Looking for graduate jobs with the Australian Government? Most of the department graduate program intakes are now closed for the 2018 year, so you may have missed the boat for the current round. Did you know that there is a sizeable list of programs you can apply for linked to a great diversity program?
Australian public sector graduate programs are linked with their RecruitAbility program. For graduates with disability it’s important to familiarise yourself with the Australian Public Service Commission’s RecruitAbility program and guidelines and put it to work for you.
RecruitAbility is an accessible route to employment of people with disability in the Australian Public Service (APS). The premise works on a minimum requirements guarantee – that if you meet the requirements of the role, and select ‘RecruitAbility’ on your way in, you will progress to the next round. The APS is quite specific about what this means on their website – which we will link to below.
For university graduates with disability this means applying with confidence. You will know that the hiring manager will be aware that you have selected RecruitAbility and why. Many graduates with disability will have fresh apprehension approaching the workplace – what will the work place look like for me? Should I disclose my disability? If I do will they assess me at my merit?
We commend the RecruitAbility approach for the forward pressure it places on hiring managers to break down any misconceptions about who is a person with disability and what graduates with disability can achieve. Part of the challenge and stagnation in disability employment worldwide is about the interaction between rhetoric and application – many programs discuss diversity, discuss the benefits of hiring people with disability, but when it comes to a hiring manager sifting resumes, implementation is debatable. Far from a quota system, this allows some organic learning for the hiring manager as they recruit across a broad and diverse range of people.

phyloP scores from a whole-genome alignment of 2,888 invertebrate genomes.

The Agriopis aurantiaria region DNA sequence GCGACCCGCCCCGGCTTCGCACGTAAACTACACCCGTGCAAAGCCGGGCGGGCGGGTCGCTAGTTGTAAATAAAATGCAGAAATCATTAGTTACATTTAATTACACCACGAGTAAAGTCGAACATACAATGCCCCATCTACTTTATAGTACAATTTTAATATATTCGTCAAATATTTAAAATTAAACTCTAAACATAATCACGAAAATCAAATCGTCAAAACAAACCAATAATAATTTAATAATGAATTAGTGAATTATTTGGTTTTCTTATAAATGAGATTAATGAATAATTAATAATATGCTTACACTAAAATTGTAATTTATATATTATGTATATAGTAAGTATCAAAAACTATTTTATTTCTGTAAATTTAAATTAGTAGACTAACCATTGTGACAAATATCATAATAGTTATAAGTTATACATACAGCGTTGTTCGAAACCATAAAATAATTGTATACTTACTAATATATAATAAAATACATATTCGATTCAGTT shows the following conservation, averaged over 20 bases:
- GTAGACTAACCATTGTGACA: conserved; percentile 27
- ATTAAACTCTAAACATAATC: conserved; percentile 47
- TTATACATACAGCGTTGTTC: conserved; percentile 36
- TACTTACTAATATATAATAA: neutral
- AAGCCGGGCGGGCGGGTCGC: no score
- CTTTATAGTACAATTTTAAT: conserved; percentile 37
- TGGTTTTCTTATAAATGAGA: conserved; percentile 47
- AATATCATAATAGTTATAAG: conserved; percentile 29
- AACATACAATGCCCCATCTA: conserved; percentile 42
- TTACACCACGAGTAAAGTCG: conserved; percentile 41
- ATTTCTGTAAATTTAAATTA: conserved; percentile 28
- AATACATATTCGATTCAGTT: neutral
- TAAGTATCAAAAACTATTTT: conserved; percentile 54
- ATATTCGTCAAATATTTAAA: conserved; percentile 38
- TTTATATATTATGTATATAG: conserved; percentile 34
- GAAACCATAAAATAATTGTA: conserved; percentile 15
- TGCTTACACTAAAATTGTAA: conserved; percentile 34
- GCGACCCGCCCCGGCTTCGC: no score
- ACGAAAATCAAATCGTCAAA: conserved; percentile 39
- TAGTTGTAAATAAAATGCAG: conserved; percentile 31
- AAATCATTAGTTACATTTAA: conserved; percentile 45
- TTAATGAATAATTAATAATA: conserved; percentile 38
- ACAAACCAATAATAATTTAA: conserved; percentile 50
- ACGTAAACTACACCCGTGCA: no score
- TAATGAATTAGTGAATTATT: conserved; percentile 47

This might also be a good opportunity to highlight ‘what is a disability’ as a discussion for students, particularly in line with RecruitAbility. The below description is a direct quote from the APSC RecruitAbility website – and may be of some surprise to students, or not.
“Persons are considered to have a disability if they have a current limitation, restriction or impairment, which has lasted, or is likely to last, for at least six months and restricts everyday activities and episodic conditions if they are like to recur. This includes:
- Loss of sight (not corrected by glass or contact lenses)
- Loss of hearing where communication is restricted, or, an aid to assist with or substitute for hearing is used
- Speech difficulties
- Shortness of breath or breathing difficulties causing restriction
- Chronic or recurrent pain or discomfort causing restriction
- Blackout, fits, or loss of consciousness
- Difficulty learning or understanding
- Incomplete use of arms or fingers
- Difficulty gripping or holding things
- Incomplete use of feet or legs
- Nervous or emotional condition causing restriction
- Restriction in physical activities or in doing physical work
- Disfigurement or deformity
- Mental illness or condition requiring help or supervision
- Long-term effects of head injury, stroke or other brain damage causing restriction
- Receiving treatment or medication for any other long-term conditions or ailments and still restricted
- Any other long-term conditions resulting in a restriction.” Link >
If you haven’t already assessed working in the public sector as an option, you can explore the various departments, their graduate programs & RecruitAbility via the links below.
If you’re wondering what types of modifications could be available in your workplace for your disability and aren’t sure where to start, read What is JobAccess and how does it work? A guide for upcoming graduates with a disability.
If you’re in Queensland and wanting to know what’s available in QLD’s graduate portal, read about our visit to the APSC to advocate for students with disability: QLD Employment students with disability.
If you’re a mid year or end of 2018 graduate – keep an eagle eye on this list of departments, and there is also a link to the University Specialist Employment Partnerships’ student information page.